PHIL 1111OL - An Intensive Introduction to Logic
Online - Summer - 2023
General Course Information
Course Code PHIL 1111OL Course An Intensive Introduction to Logic Coordinating Unit Philosophy Term Summer Level Undergraduate Location/s Online Units 3 Contact Up to 6 hours per week online intensive Available for Study Abroad and Exchange Y Incompatible PHIL 1110 Course Description Logic is fundamental to the way humans communicate. Our public debates and private reasoning are shaped by logical principles, even though most of us would struggle to spell them out. An Intensive Introduction to Logic will cover the basics of formal logic, which provides symbolic methods for representing and assessing the logical form of arguments. You will develop an understanding of symbolic language and logic, as well as familiarity with precise models of deductive reasoning. However, no previous experience with symbolic methods or mathematics is assumed. There are no prerequisites, but some students find that Argument and Critical Thinking is a useful companion class.
This course is offered intensively. Engagement with course content and assessment tasks from the very start of the course is essential for success.
Course Coordinator: Associate Professor Antony Eagle
The full timetable of all activities for this course can be accessed from Course Planner.
Course material is supplied in screencast micro-lectures and online discussion boards, and students can engage with course content on a timetable of their own choosing and without coming to campus. There are also twice-weekly timetabled online tutorials where students can get help with problems and concepts with the support of teaching staff and their peers.
Students can expect to be involved in learning and assessment activities for this course between January 2 and February 21, 2023. Tutorials begin January 10 and finish February 16.
Course Learning Outcomes
On successful completion of this course students will be able to:
- Represent the structure of statements and arguments using a formal logical framework;
- Assess formalised arguments for validity using truth tables and deductive methods;
- Apply these formal methods to clarify and assess real-world arguments;
- Display knowledge of and facility with symbolic logic under a variety of assessment conditions;
- Demonstrate understanding of interpretative questions and controversies arising from formal approaches to real world statements and arguments.
University Graduate Attributes
This course will provide students with an opportunity to develop the Graduate Attribute(s) specified below:
University Graduate Attribute Course Learning Outcome(s)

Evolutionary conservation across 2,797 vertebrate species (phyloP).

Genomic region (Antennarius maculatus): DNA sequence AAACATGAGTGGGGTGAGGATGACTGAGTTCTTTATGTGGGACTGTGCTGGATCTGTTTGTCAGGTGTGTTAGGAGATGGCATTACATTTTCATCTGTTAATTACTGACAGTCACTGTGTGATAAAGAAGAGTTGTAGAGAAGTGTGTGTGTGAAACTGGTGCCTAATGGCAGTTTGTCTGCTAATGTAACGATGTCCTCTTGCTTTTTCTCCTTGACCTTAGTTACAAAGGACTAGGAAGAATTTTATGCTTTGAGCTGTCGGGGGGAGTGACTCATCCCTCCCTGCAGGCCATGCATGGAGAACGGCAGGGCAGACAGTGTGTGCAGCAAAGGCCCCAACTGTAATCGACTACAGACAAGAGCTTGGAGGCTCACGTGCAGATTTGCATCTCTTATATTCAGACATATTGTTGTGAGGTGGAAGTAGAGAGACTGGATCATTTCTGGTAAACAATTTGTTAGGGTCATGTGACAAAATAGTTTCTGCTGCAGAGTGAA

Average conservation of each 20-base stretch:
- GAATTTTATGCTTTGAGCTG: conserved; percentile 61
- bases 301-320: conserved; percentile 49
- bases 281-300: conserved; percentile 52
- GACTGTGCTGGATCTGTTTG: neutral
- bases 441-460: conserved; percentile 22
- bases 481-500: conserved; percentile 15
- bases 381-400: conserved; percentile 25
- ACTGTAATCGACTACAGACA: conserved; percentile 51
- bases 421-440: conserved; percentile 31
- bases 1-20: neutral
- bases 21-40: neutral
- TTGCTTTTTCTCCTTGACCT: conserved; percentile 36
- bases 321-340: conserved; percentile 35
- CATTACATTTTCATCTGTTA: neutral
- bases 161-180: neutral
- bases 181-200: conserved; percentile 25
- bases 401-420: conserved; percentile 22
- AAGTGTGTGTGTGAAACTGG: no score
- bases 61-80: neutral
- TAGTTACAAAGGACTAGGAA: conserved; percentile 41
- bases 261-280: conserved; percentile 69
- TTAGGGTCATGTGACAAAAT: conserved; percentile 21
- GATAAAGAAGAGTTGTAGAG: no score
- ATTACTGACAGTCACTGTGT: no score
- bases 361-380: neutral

Attribute 1: Deep discipline knowledge and intellectual breadth
Graduates have comprehensive knowledge and understanding of their subject area, the ability to engage with different traditions of thought, and the ability to apply their knowledge in practice including in multi-disciplinary or multi-professional contexts.
Attribute 2: Creative and critical thinking, and problem solving
Graduates are effective problems-solvers, able to apply critical, creative and evidence-based thinking to conceive innovative responses to future challenges.
Attribute 3: Teamwork and communication skills
Graduates convey ideas and information effectively to a range of audiences for a variety of purposes and contribute in a positive and collaborative manner to achieving common goals.
Attribute 8: Self-awareness and emotional intelligence
Graduates are self-aware and reflective; they are flexible and resilient and have the capacity to accept and give constructive feedback; they act with integrity and take responsibility for their actions.
There is an open access textbook that is freely downloadable:
Antony Eagle, Tim Button, and PD Magnus (2021) Forallx Adelaide https://github.com/antonyeagle/forallx-adl/raw/master/forallx-adl.pdf.
The course is structured around this text, so all students are required to familiarise themselves with it.
I strongly urge students to download this text and begin reading it as soon as they enrol. The intensive nature of the course means some prior preparation will really help, giving you the best chance of understanding the material in the short time available. A good start would be to look through sections 1–7, the bulk of chapters 1 and 2; push on to chapter 3, sections 8–13, if you have time.
Online LearningThis course is run wholly online and almost entirely asynchronously, with the exception of the zoom tutorials.
Learning & Teaching Activities
Learning & Teaching Modes
No information currently available.
The information below is provided as a guide to assist students in engaging appropriately with the course requirements.
This course is offered intensively, with four weeks allocated indicatively to content mastery, and two weeks to take-home examination. The course workload is equivalent to a semester-length course: